From accusations of election tampering to online bullying and damage to our mental health, social media companies are deservedly under pressure to take more responsibility for material that gets published on their platforms. Thankfully, however, some social media is being used positively – educating us, entertaining us – and even bringing us garden history – in ways that wouldn’t have been possible ten years ago.
One of my favourite Twitter accounts belongs to Vita Sackville-West, well known as the co-creator of the famous gardens at Sissinghurst, Kent (now managed by the National Trust). From 1947 until 1961, a year before she died, Sackville-West wrote a weekly gardening column for The Observer newspaper describing the development of her own garden, explaining how to cultivate a wide range of plants, and responding to readers’ gardening queries.
Her column also exposes a larger than life personality with strong opinions about certain plants – especially roses. In one memorable article she berates someone in a neighbouring town for planting a rose with luridly pink flowers (the variety is American Pillar) a rose she says ‘should be forever abolished from our gardens’. It’s hard to imagine any garden commentator today being quite so forthright about a member of the public’s choice of flowers – perhaps not least because of the backlash they would experience on social media. But she is as tough with her own plant choices and quick to acknowledge mistakes, continually urging her readers to be ruthless and remove planting combinations that don’t work.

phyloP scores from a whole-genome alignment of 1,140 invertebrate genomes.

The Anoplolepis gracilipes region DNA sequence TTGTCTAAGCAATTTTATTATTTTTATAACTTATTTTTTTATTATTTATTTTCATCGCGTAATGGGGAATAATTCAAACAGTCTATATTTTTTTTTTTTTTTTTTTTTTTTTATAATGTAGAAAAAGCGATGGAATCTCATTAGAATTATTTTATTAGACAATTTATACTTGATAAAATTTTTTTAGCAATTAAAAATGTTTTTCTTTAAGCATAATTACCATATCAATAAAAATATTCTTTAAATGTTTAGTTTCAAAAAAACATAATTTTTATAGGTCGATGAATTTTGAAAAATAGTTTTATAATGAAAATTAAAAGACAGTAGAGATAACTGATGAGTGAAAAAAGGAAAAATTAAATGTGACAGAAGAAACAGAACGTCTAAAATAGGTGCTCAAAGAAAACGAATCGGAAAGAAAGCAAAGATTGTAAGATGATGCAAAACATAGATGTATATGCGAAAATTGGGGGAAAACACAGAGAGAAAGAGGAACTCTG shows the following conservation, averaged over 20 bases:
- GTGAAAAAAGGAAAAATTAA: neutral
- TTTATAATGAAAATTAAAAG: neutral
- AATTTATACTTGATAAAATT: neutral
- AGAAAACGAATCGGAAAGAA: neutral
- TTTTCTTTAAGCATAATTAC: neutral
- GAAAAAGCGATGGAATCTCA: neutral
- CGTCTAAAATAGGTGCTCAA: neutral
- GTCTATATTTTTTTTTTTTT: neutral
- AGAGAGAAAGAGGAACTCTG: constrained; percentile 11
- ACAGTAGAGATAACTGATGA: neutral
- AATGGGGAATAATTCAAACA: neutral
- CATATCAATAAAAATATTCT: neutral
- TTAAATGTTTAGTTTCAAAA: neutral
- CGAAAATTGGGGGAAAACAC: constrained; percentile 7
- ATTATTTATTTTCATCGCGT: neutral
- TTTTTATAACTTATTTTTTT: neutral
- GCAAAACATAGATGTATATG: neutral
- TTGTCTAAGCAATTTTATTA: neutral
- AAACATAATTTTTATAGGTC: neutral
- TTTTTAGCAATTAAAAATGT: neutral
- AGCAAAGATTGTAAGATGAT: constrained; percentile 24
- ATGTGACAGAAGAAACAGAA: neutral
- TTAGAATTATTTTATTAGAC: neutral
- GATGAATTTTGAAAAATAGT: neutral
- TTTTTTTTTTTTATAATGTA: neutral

So who is behind her Twitter account? It’s the project of former head gardener and greenhouse manager/propagator of the Morris Arboretum at the University of Pennsylvania. Their motivation to tweet on her behalf is both out of admiration for her work as a ‘plantswoman and innovator, at least fifty years ahead of her time’; plus their enjoyment of the character revealed in the columns. ‘She’s a hoot’, they say.
The tweets are taken from four anthologies of Sackville-West’s articles published in the 1950s, beginning with In Your Garden (1951) and now all out of print, together with Some Flowers (1937), Letters to Virginia Woolf (1923-41), Passenger to Teheran (1926) and Twelve Days in Persia (1928). Photographs of the plants she discusses have been added to the text by the gardeners, which is immensely helpful in making the writing accessible to anyone who doesn’t know much about gardening.
One advantage of ‘drip feeding’ Sackville-West’s writing in a series of tweets is the constant reminder of her deep expertise about gardens which goes far beyond the cultivation requirements of individual plants. The effect of light and the way it falls at certain times of year is considered, as is choosing plants for their form, scale and colour. I’d also forgotten an extraordinary episode about the placing and planting up of a Ming dynasty vase – a reminder of the class divide between Sackville-West and most of her readers.
Sharing their immense plant knowledge with great generosity, the gardeners of the Morris Arboretum offer afresh to a new audience this important testimony from one of England’s finest garden makers.
@thegardenvsw Vita Sackville-West on Twitter